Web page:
Saturday, November 26, 2011

Weather History: Great Appalachian Storm of 1950

November 25th-26th, 1950 produced one of the more significant storms in terms of intensity, strength, and contrasts that we've seen on the East Coast in the era of weather observations and significant weather data. This storm system was the result of a phasing of a sharp trough with a southern stream disturbance, which formed a low pressure center in North Carolina that intensified into a deep, powerful low pressure system that moved slowly north and then westward into the Great Lakes. The storm killed 22 and deluged the East Coast with rain and the Midwest and Appalachians with heavy snow.

The storm intensified and stacked itself in the atmosphere and at the surface, capturing warm air off the Atlantic and pulling it inland over the Great Lakes.  The pull of warmth around the storm was such that Detroit was able to see temperatures rise from the teens to the upper 30's with the north-northeast wind pulling the lingering warmth into the low pressure center as it spun into Northern Ohio, while at the same time temperatures in Pittsburgh fell below ten degrees as it was situated to the south of the low pressure center and was getting blasted with cold southerly (yes, you read that right) winds.  Pittsburgh ended up with thirty inches of snow from this storm.   While Pittsburgh was in the teens and single digits, Buffalo was in the 50's with east winds.  The Ohio State-Michigan game that typically ends the season for both teams was played in the midst of a snowstorm in Columbus, OH, with temperatures in the low teens, earning the nickname of "Snow Bowl".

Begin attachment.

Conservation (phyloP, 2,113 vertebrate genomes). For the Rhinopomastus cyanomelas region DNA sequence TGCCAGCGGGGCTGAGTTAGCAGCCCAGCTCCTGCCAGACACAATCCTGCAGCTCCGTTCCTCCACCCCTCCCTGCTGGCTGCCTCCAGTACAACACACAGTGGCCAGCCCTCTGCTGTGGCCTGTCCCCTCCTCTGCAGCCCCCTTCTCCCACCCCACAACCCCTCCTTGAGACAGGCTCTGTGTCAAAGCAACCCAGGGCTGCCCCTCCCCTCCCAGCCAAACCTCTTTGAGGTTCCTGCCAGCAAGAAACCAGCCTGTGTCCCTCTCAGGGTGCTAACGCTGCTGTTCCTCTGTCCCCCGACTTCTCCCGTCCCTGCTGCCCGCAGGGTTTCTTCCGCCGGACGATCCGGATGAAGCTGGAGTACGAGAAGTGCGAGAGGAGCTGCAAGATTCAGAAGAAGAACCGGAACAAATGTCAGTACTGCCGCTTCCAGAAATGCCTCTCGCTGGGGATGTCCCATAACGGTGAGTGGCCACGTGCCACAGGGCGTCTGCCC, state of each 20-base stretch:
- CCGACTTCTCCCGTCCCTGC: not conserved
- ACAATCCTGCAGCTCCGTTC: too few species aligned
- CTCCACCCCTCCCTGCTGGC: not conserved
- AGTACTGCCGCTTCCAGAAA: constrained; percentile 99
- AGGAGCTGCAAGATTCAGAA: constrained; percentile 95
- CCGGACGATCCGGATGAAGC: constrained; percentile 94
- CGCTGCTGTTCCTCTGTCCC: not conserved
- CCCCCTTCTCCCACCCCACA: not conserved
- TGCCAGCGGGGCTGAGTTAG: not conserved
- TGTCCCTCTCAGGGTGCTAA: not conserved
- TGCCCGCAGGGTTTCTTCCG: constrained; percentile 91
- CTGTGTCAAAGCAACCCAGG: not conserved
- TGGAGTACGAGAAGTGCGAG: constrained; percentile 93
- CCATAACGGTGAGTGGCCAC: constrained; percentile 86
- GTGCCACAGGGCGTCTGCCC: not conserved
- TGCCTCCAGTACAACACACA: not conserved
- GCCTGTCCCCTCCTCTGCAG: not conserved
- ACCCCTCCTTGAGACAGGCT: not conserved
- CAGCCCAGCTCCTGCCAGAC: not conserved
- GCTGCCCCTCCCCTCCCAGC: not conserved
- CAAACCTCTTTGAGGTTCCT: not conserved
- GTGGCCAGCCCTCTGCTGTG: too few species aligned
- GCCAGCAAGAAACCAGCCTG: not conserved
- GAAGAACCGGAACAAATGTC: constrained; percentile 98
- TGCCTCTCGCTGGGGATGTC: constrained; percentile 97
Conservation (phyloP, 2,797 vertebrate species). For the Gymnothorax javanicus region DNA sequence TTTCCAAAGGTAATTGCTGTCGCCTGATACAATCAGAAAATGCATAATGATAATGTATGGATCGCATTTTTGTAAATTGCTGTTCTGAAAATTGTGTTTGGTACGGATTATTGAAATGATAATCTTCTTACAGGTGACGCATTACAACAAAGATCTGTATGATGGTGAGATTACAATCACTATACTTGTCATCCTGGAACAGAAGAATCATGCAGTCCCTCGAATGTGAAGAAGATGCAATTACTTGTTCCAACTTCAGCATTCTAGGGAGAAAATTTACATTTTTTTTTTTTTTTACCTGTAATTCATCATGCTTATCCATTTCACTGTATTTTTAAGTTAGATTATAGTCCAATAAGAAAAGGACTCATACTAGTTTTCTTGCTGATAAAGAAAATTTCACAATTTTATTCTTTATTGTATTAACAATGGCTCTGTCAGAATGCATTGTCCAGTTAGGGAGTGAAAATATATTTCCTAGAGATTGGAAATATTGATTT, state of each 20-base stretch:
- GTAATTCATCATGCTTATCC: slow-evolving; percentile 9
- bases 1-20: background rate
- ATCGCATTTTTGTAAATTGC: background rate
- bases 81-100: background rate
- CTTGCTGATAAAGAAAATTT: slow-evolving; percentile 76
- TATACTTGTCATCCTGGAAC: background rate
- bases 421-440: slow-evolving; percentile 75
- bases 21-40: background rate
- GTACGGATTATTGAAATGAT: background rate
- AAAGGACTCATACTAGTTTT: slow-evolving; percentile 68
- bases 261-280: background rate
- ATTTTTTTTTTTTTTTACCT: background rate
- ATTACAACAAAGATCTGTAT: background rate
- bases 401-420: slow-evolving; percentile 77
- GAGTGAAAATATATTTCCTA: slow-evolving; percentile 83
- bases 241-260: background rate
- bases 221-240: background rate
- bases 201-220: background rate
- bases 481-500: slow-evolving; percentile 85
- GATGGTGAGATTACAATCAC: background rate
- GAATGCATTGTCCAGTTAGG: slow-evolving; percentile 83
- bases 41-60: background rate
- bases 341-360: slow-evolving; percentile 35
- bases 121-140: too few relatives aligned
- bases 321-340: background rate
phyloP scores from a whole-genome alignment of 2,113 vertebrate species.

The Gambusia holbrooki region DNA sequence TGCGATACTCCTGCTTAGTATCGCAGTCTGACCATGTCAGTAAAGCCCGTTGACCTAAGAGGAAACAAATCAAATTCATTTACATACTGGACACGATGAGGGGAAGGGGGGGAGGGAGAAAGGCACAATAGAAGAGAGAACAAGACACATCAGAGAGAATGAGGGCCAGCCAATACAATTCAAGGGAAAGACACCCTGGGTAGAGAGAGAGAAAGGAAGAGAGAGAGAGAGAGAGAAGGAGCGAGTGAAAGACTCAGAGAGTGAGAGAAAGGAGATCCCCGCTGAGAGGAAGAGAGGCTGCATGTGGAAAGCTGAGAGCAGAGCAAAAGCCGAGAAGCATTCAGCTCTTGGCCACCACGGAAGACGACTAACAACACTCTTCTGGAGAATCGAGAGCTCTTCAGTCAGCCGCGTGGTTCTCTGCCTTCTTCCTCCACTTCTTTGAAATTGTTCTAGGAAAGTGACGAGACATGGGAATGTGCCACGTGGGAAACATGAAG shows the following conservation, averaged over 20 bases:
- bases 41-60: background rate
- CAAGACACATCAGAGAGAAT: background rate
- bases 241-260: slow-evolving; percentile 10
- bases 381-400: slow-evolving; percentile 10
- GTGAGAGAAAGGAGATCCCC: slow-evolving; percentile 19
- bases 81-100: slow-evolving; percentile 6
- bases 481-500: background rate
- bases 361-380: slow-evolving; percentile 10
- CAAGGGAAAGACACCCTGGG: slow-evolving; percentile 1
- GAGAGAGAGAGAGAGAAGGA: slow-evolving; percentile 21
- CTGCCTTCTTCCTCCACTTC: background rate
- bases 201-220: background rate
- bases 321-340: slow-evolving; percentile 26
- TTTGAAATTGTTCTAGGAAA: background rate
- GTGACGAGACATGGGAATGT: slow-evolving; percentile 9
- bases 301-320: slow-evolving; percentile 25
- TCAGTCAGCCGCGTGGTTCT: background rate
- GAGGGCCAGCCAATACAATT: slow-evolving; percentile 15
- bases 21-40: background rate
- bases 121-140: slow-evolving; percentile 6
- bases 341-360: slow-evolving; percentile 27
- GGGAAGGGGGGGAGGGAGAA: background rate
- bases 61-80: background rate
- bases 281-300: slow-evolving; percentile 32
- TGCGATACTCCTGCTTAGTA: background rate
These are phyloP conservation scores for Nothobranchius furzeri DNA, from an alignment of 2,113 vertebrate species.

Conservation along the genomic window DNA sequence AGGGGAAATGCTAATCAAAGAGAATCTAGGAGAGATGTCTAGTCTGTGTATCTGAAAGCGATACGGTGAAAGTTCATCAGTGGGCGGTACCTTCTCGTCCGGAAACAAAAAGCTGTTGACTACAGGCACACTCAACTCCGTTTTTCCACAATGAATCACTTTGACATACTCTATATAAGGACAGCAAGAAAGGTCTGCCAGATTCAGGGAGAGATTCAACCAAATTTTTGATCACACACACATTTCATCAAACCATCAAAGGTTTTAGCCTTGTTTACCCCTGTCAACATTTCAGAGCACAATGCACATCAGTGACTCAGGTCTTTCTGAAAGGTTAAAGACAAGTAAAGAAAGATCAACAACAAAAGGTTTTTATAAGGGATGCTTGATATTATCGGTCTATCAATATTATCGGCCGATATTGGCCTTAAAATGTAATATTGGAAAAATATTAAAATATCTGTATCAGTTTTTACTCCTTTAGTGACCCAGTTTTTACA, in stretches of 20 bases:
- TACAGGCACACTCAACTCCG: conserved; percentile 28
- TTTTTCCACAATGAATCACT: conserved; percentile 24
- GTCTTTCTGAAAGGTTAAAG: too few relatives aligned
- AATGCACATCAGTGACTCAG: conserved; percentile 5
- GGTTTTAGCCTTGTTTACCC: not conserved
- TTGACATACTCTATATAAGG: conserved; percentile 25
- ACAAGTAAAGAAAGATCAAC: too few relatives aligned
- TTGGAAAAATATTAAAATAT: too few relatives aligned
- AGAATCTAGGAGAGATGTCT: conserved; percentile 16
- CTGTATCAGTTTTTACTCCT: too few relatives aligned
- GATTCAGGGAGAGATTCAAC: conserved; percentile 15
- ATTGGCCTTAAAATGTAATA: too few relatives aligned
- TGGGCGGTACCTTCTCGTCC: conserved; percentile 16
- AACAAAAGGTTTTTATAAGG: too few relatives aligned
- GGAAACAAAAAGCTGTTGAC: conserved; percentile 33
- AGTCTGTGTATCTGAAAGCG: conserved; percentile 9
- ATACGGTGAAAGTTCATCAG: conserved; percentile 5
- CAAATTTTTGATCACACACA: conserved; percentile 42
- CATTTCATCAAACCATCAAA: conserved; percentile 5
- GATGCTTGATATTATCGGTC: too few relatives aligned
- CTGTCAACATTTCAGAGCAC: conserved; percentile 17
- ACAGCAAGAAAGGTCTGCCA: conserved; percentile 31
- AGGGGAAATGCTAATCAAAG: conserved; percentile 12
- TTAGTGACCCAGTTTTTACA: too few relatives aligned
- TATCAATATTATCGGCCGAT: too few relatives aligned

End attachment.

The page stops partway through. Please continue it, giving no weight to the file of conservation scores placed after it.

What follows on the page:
You can sorta 'see' the temperature contrast on the graphic below.  Granted the hard observational data is sparse in making up that map but you can see how warmth and moisture were sucked into the storm's counter-clockwise rotation.  Because the storm was strong at the surface and aloft, the pull of warmth was such that it could be warmer to the north of the storm than to the south (as colder air was able to quickly infiltrate the storm on the south and west sides of it).   The fact that 6 AM temperatures in Washington were over fifty degrees warmer than they were in Atlanta could tell most meteorologists and most casual observers that this storm meant some business...and it really did mean business regardless of location.

In Philly, the impact was over three inches of rain and sustained winds to 50 mph while temperatures flirted with 60 degrees in the morning before falling back into the 30's by evening and 20's by midnight.  Philly picked up a trace of snow from this storm at the very end (but followed this up with 1.8" of snow just two days later from a clipper).   Newark, NJ, had sustained winds to 60 mph and gusts to over 100 from the storm to go with the nearly three inches of rain they received.

In terms of storms, this one doesn't have the same reputation that the '93 Superstorm has but it arguably brought as much bang for buck in terms of impact and arguably makes for one of the more interesting storms to look at from an analysis standpoint because of its ability to pull warm air in around the northern side of the low.